March 18, 2009
Winter sport for pensioners. Oh, and pregnant chicks.
On a typical winter Friday night, the husband and I should be bitterly bickering about the coming weekend: will it be ice climbing or alpine skiing? Cranking hard in a south facing crag or setting up for a 2000-metre-ascent back-country skiing trip? Not that it matters: as long as it involves snow, ice or rock, a decent dose of adrenaline and preferably an epic, it is all good.
Problem is, I am pregnant. Which is all good news, except for one major exception: in this new state of mine, I am apparently supposed to show common sense and a minimum of restraint. Read: avoid intense efforts, activities leading to a risk of over-heating, major falls. In a nutshell, we’d better find alternative ways of having fun, as ours don’t seem to be the ones typically recommended for a woman ‘in my condition”.
So here we are, on this late Thursday evening, fitting our gear, having driven to the Jura plateau after work for a 3-day snowshoeing and cross country skiing week-end. Which, for my dearest husband, is more akin to “stuff for pensioners” than to anything worth being called a sport.
It may be so, but tonight, as we get ready in the dark, it quickly looks like the wannabe pensioners will get a bit of adventure. For a start, it has snowed heavily all day, and driving to the plateau has already provided us with some action. No surprise then that the “well marked” track supposed to take us to the refuge in a 45 minute snowshoe hike is nowhere to be seen. Here are we then, plodding along in knee-deep snow for the husband, tight-deep for me. After 15 minutes, the faint tracks we could just about guess suddenly disappear for good. We, of course, have a compass. Which, of course, is totally useless given we don’t have the faintest idea where we are. Back on our own tracks then. Eventually, after more than twice the time it would have taken on a normal day, we at last get to the refuge, where the owner, feeling sorry for our freezing selves, feeds us tartiflette. Pity feels good, sometimes.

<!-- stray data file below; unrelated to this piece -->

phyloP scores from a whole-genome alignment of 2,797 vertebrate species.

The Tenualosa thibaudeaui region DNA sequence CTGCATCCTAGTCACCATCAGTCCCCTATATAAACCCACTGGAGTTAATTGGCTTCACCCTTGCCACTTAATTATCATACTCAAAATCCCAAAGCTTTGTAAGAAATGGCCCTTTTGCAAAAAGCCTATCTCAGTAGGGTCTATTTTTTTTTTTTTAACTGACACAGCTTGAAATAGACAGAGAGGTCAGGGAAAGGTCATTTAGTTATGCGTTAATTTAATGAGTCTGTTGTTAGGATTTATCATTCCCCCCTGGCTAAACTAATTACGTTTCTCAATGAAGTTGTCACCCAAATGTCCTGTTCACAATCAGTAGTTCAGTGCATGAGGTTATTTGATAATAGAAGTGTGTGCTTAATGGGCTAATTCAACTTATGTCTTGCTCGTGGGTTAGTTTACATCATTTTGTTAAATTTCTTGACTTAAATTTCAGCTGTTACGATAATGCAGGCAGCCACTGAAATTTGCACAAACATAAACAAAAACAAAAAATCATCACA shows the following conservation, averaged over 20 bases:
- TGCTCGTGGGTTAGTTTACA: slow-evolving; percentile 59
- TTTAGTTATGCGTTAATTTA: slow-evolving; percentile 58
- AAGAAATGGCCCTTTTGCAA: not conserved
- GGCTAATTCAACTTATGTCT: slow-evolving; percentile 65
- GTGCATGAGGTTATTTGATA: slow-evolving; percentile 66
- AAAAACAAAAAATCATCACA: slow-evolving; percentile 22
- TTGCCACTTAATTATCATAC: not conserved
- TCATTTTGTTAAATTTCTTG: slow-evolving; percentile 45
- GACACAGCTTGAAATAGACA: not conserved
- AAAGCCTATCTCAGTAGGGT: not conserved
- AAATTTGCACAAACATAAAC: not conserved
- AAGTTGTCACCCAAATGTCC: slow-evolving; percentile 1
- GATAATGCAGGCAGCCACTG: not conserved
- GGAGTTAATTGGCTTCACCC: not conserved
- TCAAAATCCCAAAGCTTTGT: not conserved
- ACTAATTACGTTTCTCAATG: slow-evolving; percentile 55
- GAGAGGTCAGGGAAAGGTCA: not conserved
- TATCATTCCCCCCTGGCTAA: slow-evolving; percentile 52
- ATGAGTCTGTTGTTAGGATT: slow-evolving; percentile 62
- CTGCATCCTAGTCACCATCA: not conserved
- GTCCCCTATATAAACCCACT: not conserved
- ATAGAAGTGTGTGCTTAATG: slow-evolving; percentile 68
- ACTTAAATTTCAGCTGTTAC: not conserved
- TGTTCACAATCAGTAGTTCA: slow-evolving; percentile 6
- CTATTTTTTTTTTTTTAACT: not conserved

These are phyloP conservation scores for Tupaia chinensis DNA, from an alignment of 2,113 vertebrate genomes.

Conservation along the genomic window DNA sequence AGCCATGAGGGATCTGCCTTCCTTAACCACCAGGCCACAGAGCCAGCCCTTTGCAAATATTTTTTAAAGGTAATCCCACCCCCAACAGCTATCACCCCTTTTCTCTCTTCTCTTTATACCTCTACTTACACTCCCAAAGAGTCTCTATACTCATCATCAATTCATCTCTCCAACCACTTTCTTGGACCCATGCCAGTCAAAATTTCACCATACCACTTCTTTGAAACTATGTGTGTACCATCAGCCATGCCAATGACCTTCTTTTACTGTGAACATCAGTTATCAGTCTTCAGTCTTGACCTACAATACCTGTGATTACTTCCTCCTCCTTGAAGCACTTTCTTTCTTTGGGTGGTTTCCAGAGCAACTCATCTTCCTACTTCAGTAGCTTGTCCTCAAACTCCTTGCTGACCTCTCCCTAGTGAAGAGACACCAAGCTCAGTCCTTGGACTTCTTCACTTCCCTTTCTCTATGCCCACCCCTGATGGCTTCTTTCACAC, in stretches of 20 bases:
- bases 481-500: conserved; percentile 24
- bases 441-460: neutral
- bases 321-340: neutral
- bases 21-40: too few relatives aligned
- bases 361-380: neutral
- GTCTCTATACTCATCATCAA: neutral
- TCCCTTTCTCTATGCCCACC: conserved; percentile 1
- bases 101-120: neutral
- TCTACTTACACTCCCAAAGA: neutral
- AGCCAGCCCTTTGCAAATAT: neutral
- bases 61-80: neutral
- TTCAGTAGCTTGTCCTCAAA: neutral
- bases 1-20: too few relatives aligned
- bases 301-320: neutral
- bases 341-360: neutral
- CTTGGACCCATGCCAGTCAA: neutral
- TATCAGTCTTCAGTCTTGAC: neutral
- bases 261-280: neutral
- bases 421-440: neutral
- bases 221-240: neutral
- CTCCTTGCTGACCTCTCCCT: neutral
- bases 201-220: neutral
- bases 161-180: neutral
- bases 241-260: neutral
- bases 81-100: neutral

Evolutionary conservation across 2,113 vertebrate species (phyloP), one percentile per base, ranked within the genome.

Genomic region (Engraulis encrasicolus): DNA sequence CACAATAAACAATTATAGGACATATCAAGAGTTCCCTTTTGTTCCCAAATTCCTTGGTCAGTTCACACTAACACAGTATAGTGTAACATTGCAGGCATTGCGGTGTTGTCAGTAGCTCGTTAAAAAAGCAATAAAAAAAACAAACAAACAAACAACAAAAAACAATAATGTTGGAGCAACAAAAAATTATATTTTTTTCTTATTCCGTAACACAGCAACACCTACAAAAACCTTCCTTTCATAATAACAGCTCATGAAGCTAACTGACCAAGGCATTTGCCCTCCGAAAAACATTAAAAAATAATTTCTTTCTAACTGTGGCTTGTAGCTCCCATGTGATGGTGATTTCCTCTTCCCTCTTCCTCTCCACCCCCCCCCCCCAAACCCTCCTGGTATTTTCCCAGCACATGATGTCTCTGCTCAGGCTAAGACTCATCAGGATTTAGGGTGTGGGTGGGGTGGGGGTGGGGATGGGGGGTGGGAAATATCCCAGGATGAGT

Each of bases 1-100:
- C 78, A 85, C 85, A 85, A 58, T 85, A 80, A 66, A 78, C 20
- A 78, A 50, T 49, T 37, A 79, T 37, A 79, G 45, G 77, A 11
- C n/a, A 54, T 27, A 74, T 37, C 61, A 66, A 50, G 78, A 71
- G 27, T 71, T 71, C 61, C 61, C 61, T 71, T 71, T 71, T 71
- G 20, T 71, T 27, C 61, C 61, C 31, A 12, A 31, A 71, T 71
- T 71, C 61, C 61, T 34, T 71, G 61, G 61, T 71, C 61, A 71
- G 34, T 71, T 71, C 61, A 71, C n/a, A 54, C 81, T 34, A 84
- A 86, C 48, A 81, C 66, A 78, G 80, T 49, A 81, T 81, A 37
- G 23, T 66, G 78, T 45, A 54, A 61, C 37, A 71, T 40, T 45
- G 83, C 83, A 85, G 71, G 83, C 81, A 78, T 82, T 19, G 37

The next day is earmarked as The Full Pensioner Experience: a full day of snowshoeing. Jura is not Greenland, and the plateau has some marked tracks for those who want. Of course, we are not among them, and decide to leave straight out for the powder, equipped with our map and compass.
Seven hours later, we are back at the refuge. Shattered. We have been once again stunned by the magnificent view on Mont Blanc, seated by the cliff bordering the plateau. We have marvelled at the crystal-like flakes of a weightless snow, shinning in the winter sun and at a lonely flower, miraculously sticking out of the powder. We have wondered about animal tracks tracing their ways across the plateau. And we have been plodding along in ultra-deep, ultra-light powder for the whole day, went up slopes we would not have dreamed of tackling with the skis on, jumped cornices, crawled under bushes to make our way through the forest, and somehow managed to climb a cumulative 600 metres on a plateau which would look as flat as a pancake on Google Earth. Our legs are hurting, our arms are hurting, our backs are hurting. In a nutshell, a perfect day.
And on Monday morning, the husband would almost be happy to be back at work and get a chance to rest, since a gentle sports outing for pensioners or pregnant chicks, maybe it was not, after all.